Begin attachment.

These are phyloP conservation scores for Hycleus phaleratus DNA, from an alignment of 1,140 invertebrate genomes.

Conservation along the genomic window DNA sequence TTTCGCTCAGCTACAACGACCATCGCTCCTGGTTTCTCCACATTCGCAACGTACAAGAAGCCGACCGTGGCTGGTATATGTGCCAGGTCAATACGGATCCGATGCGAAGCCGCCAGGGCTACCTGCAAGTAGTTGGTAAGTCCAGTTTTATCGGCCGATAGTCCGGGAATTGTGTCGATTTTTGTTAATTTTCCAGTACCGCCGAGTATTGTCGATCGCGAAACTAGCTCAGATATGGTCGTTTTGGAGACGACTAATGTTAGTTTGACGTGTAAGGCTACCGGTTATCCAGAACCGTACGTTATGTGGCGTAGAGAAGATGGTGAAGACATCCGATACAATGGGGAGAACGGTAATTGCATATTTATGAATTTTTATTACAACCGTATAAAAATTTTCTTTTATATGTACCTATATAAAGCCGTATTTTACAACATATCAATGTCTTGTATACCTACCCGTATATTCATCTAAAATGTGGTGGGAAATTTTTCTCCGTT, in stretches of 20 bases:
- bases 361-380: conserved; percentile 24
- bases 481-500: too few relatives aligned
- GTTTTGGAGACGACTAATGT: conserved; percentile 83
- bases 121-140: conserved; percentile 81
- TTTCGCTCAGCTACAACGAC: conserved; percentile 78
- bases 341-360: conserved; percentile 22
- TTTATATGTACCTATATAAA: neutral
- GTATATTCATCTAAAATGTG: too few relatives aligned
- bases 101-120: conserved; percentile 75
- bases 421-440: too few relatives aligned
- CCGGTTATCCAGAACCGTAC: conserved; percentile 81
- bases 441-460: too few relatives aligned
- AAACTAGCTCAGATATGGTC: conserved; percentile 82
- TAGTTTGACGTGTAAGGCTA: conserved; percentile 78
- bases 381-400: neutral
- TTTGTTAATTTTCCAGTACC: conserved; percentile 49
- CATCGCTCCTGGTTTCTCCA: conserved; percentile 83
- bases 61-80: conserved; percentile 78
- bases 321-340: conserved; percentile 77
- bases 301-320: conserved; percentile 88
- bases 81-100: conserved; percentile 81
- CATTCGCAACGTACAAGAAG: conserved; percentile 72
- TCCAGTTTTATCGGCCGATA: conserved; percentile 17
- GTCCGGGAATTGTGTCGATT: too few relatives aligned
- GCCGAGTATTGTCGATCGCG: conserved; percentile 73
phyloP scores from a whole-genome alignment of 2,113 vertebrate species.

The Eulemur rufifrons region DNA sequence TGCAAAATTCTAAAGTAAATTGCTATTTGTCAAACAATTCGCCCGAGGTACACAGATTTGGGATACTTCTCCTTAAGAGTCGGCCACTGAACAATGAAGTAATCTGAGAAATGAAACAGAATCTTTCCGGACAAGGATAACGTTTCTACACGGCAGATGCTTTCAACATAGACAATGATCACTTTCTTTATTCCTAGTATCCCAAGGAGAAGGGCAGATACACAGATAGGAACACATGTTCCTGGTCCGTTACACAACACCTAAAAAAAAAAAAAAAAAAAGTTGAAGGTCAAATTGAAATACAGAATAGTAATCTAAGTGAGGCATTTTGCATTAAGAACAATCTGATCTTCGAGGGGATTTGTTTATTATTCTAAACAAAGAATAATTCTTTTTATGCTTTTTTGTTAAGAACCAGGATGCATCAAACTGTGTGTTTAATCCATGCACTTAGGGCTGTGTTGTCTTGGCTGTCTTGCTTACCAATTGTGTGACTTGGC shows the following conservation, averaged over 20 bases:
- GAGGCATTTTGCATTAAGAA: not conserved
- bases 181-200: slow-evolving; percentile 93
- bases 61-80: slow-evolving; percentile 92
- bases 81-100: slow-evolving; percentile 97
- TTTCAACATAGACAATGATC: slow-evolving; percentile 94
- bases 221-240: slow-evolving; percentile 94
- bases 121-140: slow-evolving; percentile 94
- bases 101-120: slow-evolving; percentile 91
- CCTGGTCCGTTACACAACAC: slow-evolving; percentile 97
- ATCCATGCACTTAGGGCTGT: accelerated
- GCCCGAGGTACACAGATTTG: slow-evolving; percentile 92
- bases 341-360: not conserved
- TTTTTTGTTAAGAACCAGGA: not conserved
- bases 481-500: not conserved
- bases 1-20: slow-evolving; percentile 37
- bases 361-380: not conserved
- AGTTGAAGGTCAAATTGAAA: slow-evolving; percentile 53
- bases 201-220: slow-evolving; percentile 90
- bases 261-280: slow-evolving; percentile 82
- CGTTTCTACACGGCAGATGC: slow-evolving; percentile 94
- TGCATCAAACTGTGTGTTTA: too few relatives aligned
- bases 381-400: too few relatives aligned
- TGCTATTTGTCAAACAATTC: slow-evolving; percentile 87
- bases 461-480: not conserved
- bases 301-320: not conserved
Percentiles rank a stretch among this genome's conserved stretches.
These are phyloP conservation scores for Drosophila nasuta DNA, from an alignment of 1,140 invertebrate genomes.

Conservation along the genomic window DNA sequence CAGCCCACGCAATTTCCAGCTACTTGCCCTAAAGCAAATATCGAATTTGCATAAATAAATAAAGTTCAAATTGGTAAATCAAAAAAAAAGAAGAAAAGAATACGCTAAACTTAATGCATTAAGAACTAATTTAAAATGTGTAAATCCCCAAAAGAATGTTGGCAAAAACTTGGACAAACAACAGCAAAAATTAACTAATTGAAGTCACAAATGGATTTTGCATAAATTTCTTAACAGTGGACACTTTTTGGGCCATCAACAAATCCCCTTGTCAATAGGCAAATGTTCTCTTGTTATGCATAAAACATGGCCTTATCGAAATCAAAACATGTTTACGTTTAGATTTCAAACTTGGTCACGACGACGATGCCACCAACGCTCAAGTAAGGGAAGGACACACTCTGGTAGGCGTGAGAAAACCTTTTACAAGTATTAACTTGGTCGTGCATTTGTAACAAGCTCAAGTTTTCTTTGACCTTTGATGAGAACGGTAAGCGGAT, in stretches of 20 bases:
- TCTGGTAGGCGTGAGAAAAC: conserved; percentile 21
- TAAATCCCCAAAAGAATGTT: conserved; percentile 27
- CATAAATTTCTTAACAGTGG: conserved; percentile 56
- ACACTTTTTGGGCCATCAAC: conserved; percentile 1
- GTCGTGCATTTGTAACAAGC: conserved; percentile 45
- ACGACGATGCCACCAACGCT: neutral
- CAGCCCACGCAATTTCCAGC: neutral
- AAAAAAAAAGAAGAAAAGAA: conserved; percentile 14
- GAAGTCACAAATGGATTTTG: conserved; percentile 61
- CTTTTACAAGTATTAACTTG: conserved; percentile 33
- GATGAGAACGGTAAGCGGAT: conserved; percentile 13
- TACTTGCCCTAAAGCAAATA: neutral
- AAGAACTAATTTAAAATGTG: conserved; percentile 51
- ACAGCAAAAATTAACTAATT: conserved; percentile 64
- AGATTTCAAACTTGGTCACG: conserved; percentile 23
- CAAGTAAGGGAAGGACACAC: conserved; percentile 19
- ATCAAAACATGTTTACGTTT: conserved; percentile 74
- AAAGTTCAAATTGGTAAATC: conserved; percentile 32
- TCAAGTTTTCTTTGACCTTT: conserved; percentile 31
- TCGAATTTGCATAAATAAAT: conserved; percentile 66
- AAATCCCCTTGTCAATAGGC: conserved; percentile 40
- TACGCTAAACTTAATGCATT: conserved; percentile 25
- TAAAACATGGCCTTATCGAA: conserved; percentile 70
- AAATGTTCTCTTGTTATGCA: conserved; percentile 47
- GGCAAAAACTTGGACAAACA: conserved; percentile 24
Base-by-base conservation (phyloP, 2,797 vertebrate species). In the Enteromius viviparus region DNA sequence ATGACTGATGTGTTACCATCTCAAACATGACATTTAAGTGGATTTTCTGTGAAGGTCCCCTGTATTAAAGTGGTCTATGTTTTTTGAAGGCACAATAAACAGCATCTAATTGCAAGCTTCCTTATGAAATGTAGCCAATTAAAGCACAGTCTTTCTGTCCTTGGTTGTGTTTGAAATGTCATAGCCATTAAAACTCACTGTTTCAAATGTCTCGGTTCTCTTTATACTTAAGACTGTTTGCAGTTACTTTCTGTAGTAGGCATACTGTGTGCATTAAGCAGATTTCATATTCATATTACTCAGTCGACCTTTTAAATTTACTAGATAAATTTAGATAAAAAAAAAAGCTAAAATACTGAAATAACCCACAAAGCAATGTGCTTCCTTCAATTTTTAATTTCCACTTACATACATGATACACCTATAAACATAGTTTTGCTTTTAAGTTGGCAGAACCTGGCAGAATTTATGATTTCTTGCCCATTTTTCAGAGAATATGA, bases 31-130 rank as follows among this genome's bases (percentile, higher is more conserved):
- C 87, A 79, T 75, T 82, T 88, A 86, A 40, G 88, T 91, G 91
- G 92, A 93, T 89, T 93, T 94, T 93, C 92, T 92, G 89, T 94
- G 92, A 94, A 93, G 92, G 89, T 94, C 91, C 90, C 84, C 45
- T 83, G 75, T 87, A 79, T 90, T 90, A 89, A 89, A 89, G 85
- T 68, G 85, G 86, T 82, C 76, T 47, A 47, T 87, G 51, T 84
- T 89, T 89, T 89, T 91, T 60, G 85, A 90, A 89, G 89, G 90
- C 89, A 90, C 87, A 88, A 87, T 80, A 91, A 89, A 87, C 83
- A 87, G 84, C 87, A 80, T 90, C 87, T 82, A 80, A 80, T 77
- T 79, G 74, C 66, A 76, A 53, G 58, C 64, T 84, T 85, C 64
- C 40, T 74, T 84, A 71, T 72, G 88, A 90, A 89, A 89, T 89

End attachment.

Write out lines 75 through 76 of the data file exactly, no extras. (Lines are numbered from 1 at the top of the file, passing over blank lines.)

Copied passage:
- AAAGTTCAAATTGGTAAATC: conserved; percentile 32
- TCAAGTTTTCTTTGACCTTT: conserved; percentile 31